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Portal 2

“Well done. Here are the test results: You are a horrible person. I’m serious, that’s what it says: “A horrible person.” We weren’t even testing for that. Don’t let that horrible-person thing discourage you. It’s just a data point. If it makes you feel any better, science has now validated your birth mother’s decision to abandon you on a doorstep.” – GLaDOS

Portal 2 (April, 2011)

Portal 2 (April, 2011)

GLaDOS is back and she’s armed with ten times the number of insults she had from the last game. Portal 2 has been out for roughly a year now and if you haven’t heard of this game or its related “Cake is a lie” meme, chances are you’ve been living under a rock or in the land of Azeroth for far too long. For those of you who aren’t familiar with the Portal series, let’s take a quick tour down memory lane to bring you back up to speed.

Portal started back in 2007 when it appeared as part of the infamous “Orange Box” which contained some of Valve’s best work, wrapped up all in to one nice package. The games included were Half Life 2, Half Life 2: Episode One, Half Life 2: Episode 2, Team Fortress 2, and finally Portal. Portal was unique and well received, despite being a very short game. Most people were able to blow through it in about an hour, sometimes less.

In Portal, you took on the role of Chell, a female test subject being put through a series of tests by a homicidal AI known as GLaDOS. I found her to be very entertaining as she insulted me from puzzle to puzzle, even if the whole ”promise of cake” bit was a little overused. The object of Portal is to make it from test chamber to test chamber, using a portal gun to transport you from Point A to Point B within the test chamber to solve various puzzles.

Portal 2 Rooms

Most room entrances have pictures showing you what kind of things you’ll be up against and what tactics you may need to employ to pass the test chamber.

As an example, let’s say there is a button on the floor and you need to find a block to put on top of it to keep it pressed down. There is a block out of reach above you on a platform. By firing your primary portal at a nearby wall and your secondary portal on the wall up by the platform, you can walk through it and get your character up to where the block is. From there, you can pick it up, walk back through the portal (which brings you back to ground level) and place it on the button. Needless to say, there are many different ways to use the portal gun to solve these puzzles.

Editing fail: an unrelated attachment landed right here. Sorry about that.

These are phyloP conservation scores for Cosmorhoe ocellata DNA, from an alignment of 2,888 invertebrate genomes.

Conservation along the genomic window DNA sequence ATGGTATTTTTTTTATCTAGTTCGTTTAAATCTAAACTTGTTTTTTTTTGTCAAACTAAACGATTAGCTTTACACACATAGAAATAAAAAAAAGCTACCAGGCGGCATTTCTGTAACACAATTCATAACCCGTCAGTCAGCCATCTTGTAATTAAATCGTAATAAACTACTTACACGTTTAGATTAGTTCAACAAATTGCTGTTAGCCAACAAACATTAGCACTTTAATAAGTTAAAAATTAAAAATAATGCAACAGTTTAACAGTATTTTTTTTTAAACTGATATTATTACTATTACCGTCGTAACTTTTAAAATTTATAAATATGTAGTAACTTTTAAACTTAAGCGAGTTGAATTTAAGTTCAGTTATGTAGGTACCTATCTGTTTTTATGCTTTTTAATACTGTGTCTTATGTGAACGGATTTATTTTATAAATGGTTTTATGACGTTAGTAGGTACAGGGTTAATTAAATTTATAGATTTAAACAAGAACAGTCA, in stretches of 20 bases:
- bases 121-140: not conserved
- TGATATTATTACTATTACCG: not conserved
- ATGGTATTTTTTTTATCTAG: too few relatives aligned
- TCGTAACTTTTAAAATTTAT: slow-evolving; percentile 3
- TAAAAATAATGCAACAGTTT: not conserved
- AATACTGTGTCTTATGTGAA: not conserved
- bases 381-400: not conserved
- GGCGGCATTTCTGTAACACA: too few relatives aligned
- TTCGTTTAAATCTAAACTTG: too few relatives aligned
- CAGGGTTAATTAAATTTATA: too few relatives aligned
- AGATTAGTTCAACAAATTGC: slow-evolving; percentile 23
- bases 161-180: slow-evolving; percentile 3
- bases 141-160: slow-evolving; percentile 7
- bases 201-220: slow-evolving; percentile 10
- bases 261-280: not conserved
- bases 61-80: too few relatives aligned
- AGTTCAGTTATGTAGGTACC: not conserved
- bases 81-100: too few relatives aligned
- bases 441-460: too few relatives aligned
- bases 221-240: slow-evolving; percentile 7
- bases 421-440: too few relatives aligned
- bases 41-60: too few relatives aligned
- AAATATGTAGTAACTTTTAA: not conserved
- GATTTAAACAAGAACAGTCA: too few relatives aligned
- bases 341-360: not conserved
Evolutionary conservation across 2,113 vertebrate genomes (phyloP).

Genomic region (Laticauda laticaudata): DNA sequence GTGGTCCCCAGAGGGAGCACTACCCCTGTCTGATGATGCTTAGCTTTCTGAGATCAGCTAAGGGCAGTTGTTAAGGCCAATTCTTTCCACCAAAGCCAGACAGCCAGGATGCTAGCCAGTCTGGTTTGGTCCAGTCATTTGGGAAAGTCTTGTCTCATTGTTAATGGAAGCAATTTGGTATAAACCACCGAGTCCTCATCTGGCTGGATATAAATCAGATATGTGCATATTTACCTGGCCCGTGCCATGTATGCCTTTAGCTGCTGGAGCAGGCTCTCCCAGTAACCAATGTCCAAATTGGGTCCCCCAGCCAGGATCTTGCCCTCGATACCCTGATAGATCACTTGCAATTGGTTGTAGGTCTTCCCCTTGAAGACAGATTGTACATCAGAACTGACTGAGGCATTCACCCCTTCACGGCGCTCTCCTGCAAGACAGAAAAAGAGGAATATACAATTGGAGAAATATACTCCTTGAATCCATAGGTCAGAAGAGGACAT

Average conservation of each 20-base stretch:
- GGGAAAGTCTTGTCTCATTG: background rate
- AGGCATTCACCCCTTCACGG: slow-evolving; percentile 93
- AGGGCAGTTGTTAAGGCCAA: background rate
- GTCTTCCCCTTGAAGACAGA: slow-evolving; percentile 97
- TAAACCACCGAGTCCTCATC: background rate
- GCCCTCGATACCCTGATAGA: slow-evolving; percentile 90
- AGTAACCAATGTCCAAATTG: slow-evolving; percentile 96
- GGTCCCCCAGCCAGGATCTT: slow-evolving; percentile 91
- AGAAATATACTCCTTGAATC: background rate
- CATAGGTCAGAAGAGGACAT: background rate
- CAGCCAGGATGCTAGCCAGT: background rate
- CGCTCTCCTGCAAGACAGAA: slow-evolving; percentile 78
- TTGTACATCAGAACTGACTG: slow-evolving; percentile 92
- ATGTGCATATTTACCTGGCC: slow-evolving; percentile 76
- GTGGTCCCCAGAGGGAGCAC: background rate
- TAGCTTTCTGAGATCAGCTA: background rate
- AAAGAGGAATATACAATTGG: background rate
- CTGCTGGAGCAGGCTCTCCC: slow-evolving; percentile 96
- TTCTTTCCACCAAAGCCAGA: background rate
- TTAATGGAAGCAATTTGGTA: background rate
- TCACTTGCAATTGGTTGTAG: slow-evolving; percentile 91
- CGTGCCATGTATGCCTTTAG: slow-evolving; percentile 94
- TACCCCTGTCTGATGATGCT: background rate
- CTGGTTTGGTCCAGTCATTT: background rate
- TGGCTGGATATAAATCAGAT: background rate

At the end of Portal, you squared off with the AI herself, throwing chunks of her into a waste disposal chute until you defeated her. From there, it was anybody’s guess on what happened to Chell…until Portal 2 came along and Portal’s ending was patched to show her being recaptured by some sort of mysterious figure.

In Portal 2, you (Chell) find yourself in a hotel room of sorts where you just woke up from hibernation. The story element and the humor from the characters you become involved with are truly what make the game great. I find the puzzle element to be simply a bonus. Due to this, I won’t give away what happens in Portal 2, you’ll have to find out for yourself. I will say however that GLaDOS does make a comeback and you are introduced to a humorous AI program named “Wheatley.”

Portal 2 Glados

You’ll meet Wheatley in the very beginning of the game. There are many parts of the game where if you don’t continue on your journey, he’ll just keep talking to you and run through an entire humorous dialogue sequence. It’s worth taking your time in the game for this reason alone.

The game is much, much longer than its predescesor…you’ll find yourself playing this game for at least a few hours. Some of the puzzles were tricky, especially the later ones that brought lasers and different kinds of slime into the mix. The new features and environments help keep the game fresh while the story unfolds to its final conclusion.

For those of you who enjoy teaming up with a friend, you’ll be happy to know that there is a Co-Op mode that allows two players to tackle puzzles together. The Co-Op mode was designed separately from the main game so the puzzles you and your partner will face are completely new and just as likely to leave you scratching your head. Each player gets a portal gun, meaning you can have up to four portals in the test chambers at once. Most puzzles are designed around this, making you both coordinate your portals and movements in order to advance to the next room.

ATLAS and P-body

In Co-Op, you’ll be taking on the roles of ATLAS and P-body, created by GLaDOS for the sole purpose of being forever test subjects. Fortunately, “Rock-Paper-Scissors” was programmed into their matrices to keep them entertained.

For those of you who have never heard of Portal but enjoy puzzles, I think you would be smart to give this game a try. At the time of writing this, Portal 2 has no playable demo…however Portal does. They play very similarly to each other, so if you enjoy your time in Portal I can almost guarantee you’d enjoy playing Portal 2.

As always, check your PC specs and the game requirements before purchasing! It is also available for the XBox 360, PS3, and Mac OS X.

Final Verdict: 9/10

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